Quoth Dame Stein

St. Edith Stein, born in 1891 in Breslau to a practicing Jewish family, she lost her faith in her teens. A brilliant student, she became only the 2nd female in Germany to get a PhD in philosophy writing her thesis on empathy under the phenomenologist Huserl. In 1921 however, after her experiences as volunteer nurse in WWI and a reading of the Life of St. Teresa of Avila she converted to Christianity. In 1933 she became a Carmalite nun until she was martyred in Auschwitz in 1942. She was canonized a Saint by Pope John Paul in the 1990s. Some quotes from the introduction of Finite and Eternal Being (from the gasp library). In this book, (or at least the introduction) it begins:

A preliminary exposition of the doctrine of act and potency of St. Thomas Aquinas is to serve as a an avenue of approach. [the remainder of the paragraph elided ]

The distinction between potency (possibility, faculty, power) and act (actuality, actualization, efficacy) is related to the ultimate problems of being. And the discussion of these concepts leads immediately into the heart of Thomistic philosophy.

On the the point of my quotes here:

Much more serious is the complete separation of modern philosophy from revealed truth. It [ed: philosophy] no longer sees in revealed truth a standard of measurement with which to test its own findings. Nor is it willing to have theology assign to it certain tasks for the solution of which philosophy would then have to use its own specific ways and means. It not only considers it a duty to confine itself to the natural light of reason but it is determined never to reach out beyond the world of natural experience. It wants to be an autonomous discipline in every respect. This ambition has cause modern philosophy to become to a large extent a godless discipline. And it has led, moreover, to the division of philosophy into two separate camps in which two different languages are spoken and in which no attempt is made to arrive at a mutual understanding.

While it is true that the physical sciences have good call to reject revelation as part of their discipline, philosophy has less call for its failure to address the same.

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7 comments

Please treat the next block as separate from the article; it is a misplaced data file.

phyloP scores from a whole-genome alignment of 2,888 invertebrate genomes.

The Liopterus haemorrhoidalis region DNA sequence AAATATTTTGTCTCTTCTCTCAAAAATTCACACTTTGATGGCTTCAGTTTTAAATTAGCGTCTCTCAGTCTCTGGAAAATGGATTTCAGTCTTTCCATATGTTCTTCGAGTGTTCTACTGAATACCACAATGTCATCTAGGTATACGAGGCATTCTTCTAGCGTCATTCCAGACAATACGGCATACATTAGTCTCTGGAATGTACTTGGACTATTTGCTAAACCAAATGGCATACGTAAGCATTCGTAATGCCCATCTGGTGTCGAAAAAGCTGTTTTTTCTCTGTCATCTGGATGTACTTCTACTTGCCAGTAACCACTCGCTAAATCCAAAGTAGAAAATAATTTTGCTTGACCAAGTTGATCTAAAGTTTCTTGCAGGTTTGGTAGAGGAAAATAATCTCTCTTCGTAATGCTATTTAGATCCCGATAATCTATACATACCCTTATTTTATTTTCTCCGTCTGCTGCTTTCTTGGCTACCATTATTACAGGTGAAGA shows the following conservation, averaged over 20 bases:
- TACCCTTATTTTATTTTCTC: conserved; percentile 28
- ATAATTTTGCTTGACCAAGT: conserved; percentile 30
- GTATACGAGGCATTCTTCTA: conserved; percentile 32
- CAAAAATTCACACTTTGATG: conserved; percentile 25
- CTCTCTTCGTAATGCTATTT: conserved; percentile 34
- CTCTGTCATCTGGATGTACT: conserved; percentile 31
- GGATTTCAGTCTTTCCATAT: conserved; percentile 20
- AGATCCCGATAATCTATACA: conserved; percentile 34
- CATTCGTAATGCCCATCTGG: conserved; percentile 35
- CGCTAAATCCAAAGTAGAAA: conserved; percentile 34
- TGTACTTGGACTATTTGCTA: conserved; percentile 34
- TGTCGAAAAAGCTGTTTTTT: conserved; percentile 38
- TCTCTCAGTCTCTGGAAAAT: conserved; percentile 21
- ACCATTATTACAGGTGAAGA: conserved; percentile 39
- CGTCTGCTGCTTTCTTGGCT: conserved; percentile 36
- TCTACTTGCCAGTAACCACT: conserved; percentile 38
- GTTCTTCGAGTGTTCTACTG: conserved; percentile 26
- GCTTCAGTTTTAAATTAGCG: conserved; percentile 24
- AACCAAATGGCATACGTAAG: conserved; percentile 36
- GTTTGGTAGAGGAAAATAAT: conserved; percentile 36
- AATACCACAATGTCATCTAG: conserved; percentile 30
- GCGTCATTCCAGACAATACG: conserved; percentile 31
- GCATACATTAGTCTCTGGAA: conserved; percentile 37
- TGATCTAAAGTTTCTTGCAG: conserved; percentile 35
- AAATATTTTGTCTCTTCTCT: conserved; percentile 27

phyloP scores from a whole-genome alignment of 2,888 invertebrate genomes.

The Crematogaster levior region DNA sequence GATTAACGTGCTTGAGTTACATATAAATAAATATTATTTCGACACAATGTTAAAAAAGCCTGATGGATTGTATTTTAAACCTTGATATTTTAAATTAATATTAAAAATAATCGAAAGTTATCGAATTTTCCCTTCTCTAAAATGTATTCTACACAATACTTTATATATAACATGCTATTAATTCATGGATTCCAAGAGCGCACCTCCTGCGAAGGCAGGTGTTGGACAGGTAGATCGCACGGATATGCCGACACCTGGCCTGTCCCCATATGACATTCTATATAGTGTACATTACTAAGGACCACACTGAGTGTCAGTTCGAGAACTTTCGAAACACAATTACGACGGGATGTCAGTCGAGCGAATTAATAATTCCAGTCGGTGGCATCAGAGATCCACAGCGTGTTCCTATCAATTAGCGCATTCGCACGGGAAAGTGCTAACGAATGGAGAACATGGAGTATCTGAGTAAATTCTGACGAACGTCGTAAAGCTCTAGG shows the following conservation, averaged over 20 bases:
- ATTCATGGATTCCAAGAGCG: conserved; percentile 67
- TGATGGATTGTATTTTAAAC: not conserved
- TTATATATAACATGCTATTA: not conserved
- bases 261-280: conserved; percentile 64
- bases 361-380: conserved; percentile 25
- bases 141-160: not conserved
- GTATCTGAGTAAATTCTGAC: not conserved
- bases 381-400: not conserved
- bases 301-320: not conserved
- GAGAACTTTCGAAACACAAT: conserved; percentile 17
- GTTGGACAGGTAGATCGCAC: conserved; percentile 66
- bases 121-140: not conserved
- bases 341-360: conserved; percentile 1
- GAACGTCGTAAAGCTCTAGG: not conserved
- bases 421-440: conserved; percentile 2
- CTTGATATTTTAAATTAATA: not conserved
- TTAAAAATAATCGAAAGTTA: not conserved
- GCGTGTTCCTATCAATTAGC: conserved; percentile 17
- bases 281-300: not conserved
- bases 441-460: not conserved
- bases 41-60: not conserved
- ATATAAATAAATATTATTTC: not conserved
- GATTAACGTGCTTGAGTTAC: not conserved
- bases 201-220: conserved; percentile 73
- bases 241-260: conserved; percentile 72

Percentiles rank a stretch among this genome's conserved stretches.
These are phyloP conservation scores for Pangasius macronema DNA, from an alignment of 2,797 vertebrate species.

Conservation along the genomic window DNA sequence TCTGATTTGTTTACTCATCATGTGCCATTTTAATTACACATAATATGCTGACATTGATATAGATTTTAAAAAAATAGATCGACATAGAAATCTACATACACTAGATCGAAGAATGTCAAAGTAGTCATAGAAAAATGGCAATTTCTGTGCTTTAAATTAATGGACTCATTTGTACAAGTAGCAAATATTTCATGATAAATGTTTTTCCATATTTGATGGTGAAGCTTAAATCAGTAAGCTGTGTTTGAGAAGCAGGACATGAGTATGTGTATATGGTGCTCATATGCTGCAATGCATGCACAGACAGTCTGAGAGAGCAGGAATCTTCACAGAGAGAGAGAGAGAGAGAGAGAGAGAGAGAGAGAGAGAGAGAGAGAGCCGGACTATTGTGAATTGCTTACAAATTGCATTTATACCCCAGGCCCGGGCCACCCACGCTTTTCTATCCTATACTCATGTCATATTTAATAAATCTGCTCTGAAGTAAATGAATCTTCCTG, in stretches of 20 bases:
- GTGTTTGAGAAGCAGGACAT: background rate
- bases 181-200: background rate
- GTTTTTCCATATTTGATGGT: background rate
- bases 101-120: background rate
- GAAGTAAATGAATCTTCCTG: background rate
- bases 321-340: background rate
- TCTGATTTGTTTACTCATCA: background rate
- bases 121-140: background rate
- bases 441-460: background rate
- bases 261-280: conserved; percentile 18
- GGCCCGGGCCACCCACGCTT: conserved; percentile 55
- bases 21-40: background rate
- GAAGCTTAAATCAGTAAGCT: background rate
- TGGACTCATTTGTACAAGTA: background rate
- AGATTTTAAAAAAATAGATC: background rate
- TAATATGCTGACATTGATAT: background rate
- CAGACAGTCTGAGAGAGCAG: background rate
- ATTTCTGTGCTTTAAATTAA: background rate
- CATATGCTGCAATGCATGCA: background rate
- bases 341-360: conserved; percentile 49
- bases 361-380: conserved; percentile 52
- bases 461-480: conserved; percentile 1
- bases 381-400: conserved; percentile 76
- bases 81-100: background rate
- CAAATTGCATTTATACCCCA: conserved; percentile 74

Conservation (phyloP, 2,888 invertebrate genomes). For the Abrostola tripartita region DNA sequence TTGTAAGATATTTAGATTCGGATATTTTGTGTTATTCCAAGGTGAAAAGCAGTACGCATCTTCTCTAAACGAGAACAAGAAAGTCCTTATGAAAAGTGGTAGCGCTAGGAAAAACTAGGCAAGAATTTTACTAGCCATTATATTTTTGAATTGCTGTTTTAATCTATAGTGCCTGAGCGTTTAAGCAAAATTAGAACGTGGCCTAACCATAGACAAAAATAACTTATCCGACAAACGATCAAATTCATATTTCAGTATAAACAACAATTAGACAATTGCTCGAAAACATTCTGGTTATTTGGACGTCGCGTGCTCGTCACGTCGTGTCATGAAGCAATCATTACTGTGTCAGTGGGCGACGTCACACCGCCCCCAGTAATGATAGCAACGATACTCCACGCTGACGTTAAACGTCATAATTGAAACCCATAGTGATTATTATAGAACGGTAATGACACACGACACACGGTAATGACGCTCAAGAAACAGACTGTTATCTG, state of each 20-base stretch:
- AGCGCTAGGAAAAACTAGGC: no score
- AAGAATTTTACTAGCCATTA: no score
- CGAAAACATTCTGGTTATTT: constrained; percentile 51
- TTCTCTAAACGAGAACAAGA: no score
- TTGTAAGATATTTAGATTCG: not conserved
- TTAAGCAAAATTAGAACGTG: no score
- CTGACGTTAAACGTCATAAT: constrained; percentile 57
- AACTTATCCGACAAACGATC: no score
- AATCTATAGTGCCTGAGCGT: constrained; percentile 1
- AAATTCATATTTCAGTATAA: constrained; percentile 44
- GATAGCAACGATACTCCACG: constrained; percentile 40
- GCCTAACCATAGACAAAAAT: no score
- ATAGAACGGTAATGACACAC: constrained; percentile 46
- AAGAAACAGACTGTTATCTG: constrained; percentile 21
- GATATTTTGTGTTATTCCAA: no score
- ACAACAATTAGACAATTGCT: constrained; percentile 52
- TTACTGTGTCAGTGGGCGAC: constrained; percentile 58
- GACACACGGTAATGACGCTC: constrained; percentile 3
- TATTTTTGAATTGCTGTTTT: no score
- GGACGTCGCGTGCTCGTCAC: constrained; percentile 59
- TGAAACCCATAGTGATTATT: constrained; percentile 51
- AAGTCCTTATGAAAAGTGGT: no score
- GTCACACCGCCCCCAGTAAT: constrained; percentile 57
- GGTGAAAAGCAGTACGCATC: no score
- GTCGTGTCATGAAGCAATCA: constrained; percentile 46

1. Jim Anderson says:

    “…philosophy has less call for its failure to address the same.”

    Why? I could easily argue that the success of methodological naturalism have warranted philosophy’s move away from theology, and toward science. (The multiplicities of “revelations” is certainly problematic.)

  2. Mark says:

    Jim,
    Yes, and that seems like a mighty fine reason for philosophy to consider it. Revelation of varying types is a common yet not universal experience. It is something of a scandal for philosophy to play the hear no, see no act on this matter.

  3. Jim Anderson says:

    I was unclear. It’s problematic in the sense that philosophy can’t take the dictates of any one “revelation” without ignoring (offending?) another.

  4. Mark says:

    Jim,
    I think that statement is wrong on two counts. First philosophy can apply it’s particular technologies (ways of thinking and organizing knowledge) to tasks assigned by any particular revelation. Offense might only be taken if, for example, those who follow a particular school of revelation feel philosophy should not venture its opinion, multiplicity has in this matter only gives more not less for philosophy to consider. And second it can consider the philosophical import of the phenomena of revelation in general and how to consider it’s validity (or not) as far as a way of knowing. I haven’t read Huserl (or Stein) yet, but if philosophy considers phenomenology and emapathy it seems that it might very well consider revelation as a worthy topic of inquiry (and in fact perhaps it has or does, but I’m ignorant of that fact but it apparently did not in the first third of the 20th century).

    It’s unclear to me how the “multiplicities of revelation” impact on either of these two programs, at least insofar as considering them as tasks which philosophy should rightly undertake or not.

  5. Jim Anderson says:

    Back to Stein’s words: “…no longer sees in revealed truth a standard of measurement,; with which to test its own findings. Nor is it willing to have theology assign to it certain tasks for the solution of which philosophy would then have to use its own specific ways and means” [emphasis added].

    Again, the multiplicity of “revealed truths” creates a criterial difficulty: which “revealed truth” is the standard? If we are to judge, we judge using reason–philosophy–and set it above theology.

    Second, “assign to it certain tasks.” All well and good, but so could astrology, psychokinesis, or any other system of thought. Lacking historic success, philosophy drifts away.

  6. Jim Anderson says:

    Please, please, please import a preview feature!

  7. Mark says:

    Jim,
    On the preview, I’ll do it this Xmas break.

    psychokinesis = “a system of thought” ?!

    All I’m asking for mostly is healthy (if not strong) cross pollenization between Philosophy departments and theology departments in Academia, it’s my impression that there is little to none.